Radio Shows | Evolution Before Our Eyes| mp3wmawav

Drugs from yew I’m astounded that nearly half the population in America does not believe in evolution.

Well, remember, it’s been re-cast as a religious issue. 

I know - but evolution has been and is the foundation of modern biology.  Without a thorough understanding of the mechanisms that drive evolution, we couldn’t understand many of our basic biological processes.

One reason why some people doubt evolution is that we haven’t been able to witness the process, since major change happens over millions of years.

At least that’s what we thought. 

Now we know there are shorter timelines. For example, we recently did an episode on the evolution of human skin color, which actually dates back just one hundred thousand years. And now we have evidence that humans can evolve in an even shorter time frame; one within written history.

A fascinating study done in Tibet may show us natural selection at work. Tibet is in a mountainous area and the Tibetans live at very high altitudes. They’re descendants of the Han Chinese, who migrated to the Himalayas four thousand years ago.

The study compared Tibetan genes with the Han Chinese, who live at sea level.

By sequencing and analyzing the genomes of people from the two groups, researchers found that ninety percent of Tibetans have what’s called the EPAS1 gene mutation, while just ten percent of the Hans have it. The EPAS1 gene controls oxygen sensing in human cells.

That means Tibetans may have evolved to more efficiently regulate oxygen uptake, which allowed them to thrive in the lower oxygen environments of the Himalayas. This is evolution at work!

The study was possible thanks only to whole genome sequencing, which is becoming less expensive. With effective bioinformatics tools, we can continue to compare genes, and uncover more human evolution at work.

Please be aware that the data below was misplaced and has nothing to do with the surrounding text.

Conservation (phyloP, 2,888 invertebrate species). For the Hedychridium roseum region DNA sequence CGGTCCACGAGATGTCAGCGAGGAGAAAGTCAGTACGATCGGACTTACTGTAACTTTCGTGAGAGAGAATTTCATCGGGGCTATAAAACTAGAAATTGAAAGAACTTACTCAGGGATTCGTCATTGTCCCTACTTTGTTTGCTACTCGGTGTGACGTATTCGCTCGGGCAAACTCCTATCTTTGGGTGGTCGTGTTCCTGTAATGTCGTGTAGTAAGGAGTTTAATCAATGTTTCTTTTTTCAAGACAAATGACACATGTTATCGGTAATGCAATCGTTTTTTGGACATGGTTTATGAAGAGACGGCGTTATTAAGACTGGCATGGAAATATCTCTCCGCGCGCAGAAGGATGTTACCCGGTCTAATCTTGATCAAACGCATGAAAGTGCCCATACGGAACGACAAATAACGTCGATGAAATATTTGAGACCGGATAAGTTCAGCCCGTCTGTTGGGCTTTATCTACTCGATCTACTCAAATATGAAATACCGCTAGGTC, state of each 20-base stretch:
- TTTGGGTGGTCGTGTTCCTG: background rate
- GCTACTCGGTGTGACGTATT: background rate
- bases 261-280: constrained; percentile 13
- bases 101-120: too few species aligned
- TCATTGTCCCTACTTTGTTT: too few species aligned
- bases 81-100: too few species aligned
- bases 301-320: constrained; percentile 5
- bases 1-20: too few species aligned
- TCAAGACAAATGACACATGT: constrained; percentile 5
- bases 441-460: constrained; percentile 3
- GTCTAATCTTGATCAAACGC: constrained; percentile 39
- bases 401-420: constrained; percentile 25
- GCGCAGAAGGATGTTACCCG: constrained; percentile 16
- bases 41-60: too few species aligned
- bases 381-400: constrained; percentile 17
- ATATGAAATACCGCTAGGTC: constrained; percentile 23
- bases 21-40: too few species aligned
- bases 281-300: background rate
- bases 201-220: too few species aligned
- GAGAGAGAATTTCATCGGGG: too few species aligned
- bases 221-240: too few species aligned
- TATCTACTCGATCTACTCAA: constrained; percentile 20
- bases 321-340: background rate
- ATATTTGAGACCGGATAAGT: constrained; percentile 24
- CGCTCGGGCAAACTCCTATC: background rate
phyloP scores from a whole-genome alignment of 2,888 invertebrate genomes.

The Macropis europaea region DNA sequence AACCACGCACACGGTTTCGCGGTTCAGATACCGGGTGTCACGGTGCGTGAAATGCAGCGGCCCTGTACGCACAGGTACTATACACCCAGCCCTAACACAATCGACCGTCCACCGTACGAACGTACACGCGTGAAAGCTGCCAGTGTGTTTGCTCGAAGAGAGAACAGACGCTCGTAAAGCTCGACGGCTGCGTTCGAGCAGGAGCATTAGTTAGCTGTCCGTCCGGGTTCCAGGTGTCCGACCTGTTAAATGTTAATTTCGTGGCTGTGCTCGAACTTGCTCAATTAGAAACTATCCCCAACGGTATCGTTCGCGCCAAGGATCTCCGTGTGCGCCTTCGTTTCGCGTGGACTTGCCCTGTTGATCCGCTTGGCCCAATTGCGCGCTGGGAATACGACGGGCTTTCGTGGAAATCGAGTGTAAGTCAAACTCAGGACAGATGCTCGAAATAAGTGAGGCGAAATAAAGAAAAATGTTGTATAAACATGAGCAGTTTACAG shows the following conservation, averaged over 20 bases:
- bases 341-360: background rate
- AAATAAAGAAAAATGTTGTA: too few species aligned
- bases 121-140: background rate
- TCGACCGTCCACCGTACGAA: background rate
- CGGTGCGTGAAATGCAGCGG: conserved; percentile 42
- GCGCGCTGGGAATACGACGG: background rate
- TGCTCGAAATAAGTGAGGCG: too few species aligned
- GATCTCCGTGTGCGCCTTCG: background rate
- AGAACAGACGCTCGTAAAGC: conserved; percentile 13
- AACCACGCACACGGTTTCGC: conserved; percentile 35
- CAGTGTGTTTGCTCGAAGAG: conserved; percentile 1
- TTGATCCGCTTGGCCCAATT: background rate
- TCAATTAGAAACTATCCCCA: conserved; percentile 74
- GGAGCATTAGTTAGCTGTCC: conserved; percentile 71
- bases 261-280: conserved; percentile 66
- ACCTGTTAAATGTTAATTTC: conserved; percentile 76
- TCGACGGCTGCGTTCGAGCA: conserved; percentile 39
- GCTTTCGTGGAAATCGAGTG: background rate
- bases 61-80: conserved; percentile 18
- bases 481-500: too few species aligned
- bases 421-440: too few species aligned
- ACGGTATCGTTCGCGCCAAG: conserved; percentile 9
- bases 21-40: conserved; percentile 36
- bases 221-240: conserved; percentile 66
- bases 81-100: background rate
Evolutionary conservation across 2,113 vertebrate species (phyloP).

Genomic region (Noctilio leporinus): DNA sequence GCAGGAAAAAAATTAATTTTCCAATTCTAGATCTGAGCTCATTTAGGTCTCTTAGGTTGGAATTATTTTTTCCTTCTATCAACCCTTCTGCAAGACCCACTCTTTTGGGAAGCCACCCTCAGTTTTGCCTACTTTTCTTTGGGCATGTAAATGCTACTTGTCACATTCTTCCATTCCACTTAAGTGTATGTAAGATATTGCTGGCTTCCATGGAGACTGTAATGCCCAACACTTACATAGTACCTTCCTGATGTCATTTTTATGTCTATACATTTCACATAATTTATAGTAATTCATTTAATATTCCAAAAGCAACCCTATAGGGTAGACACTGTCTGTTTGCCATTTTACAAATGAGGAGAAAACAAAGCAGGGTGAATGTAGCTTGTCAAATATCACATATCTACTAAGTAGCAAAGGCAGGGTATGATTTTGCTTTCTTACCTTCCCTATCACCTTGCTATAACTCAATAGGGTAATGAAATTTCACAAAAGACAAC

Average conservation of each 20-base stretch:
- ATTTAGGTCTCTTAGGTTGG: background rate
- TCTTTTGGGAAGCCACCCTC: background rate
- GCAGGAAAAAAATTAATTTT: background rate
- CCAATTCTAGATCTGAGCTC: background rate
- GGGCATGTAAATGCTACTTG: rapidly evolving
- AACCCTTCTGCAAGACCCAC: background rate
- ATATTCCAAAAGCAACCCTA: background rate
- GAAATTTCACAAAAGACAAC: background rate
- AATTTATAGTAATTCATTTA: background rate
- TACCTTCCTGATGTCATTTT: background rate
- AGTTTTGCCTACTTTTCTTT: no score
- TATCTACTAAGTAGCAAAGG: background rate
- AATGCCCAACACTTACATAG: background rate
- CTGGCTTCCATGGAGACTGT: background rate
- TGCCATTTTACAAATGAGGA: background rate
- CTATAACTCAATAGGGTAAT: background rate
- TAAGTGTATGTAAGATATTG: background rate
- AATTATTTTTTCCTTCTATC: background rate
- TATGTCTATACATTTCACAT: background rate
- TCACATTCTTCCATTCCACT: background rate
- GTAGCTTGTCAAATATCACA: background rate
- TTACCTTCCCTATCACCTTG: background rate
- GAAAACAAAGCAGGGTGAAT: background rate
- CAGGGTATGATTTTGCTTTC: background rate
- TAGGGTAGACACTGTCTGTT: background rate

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Tracing Evolution's Recent Fingerprints
This is a informative News Focus report in a highly respected science journal on evidence of recent human evolution:
“For Rasmus Nielsen, it was a revelatory moment. He was analyzing the frequency of different mutations in the genomes of Tibetans living at high altitude, searching for adaptations that allow them to thrive in thin air. His team's analysis had generated a graph in which most of the mutations were clustered together. But two stood apart, indicating they existed in almost all Tibetan highlanders but not in their close relatives, the Han Chinese.” Science 329: 740-742; 2010.
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Sequencing of 50 Human Exomes Reveals Adaptation to High Altitude
Xin Yi*, Yu Liang, Emilia Huerta-Sanchez et al.

Original journal article about the sequencing of the genomes of Tibetans that revealed gene changes in the EPAS1 gene that have allowed adaptation to high altitude living. Science 2 July 2010: Vol. 329 no. 5987 pp. 75-78; DOI: 10.1126/science.1190371
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Human Genome Shows Proof of Recent Evolution, Survey Finds
Scott Norris, National Geographic News, March 8, 2006

This is an excellent National Geographic article presenting proof of recent evolution in the human genome:

"Signs of recent evolution by natural selection are widespread across the human genome, experts say. Genome researchers at the University of Chicago have identified more than 700 regions in human DNA where apparently strong selection has occurred, driving the spread of genes linked to a broad range of characteristics"
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